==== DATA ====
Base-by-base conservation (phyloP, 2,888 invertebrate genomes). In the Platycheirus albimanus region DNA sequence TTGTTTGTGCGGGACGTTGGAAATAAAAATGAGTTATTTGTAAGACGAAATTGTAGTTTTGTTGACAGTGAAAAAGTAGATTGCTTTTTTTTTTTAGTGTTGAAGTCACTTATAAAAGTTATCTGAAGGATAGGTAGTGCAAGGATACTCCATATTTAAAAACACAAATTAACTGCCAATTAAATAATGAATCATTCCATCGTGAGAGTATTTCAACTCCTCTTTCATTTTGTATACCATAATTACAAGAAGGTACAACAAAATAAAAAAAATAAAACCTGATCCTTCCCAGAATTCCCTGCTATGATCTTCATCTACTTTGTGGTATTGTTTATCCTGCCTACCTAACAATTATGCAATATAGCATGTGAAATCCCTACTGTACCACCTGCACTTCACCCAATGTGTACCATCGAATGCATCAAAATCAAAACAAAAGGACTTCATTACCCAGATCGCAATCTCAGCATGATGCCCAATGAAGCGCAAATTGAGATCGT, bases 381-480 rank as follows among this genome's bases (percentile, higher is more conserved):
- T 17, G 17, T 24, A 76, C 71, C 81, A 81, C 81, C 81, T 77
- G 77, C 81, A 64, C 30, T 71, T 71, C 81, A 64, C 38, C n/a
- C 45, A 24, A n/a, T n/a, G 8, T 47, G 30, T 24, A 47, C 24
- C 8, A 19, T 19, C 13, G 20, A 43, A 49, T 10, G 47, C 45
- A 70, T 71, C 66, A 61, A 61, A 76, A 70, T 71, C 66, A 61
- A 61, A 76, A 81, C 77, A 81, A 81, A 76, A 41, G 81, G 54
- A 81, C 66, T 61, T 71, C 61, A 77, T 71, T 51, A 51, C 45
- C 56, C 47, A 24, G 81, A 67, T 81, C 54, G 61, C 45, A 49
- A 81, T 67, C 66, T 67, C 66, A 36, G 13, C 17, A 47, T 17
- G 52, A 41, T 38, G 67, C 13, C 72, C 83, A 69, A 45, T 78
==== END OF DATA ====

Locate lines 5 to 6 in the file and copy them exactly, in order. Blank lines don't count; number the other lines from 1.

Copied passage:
- C 8, A 19, T 19, C 13, G 20, A 43, A 49, T 10, G 47, C 45
- A 70, T 71, C 66, A 61, A 61, A 76, A 70, T 71, C 66, A 61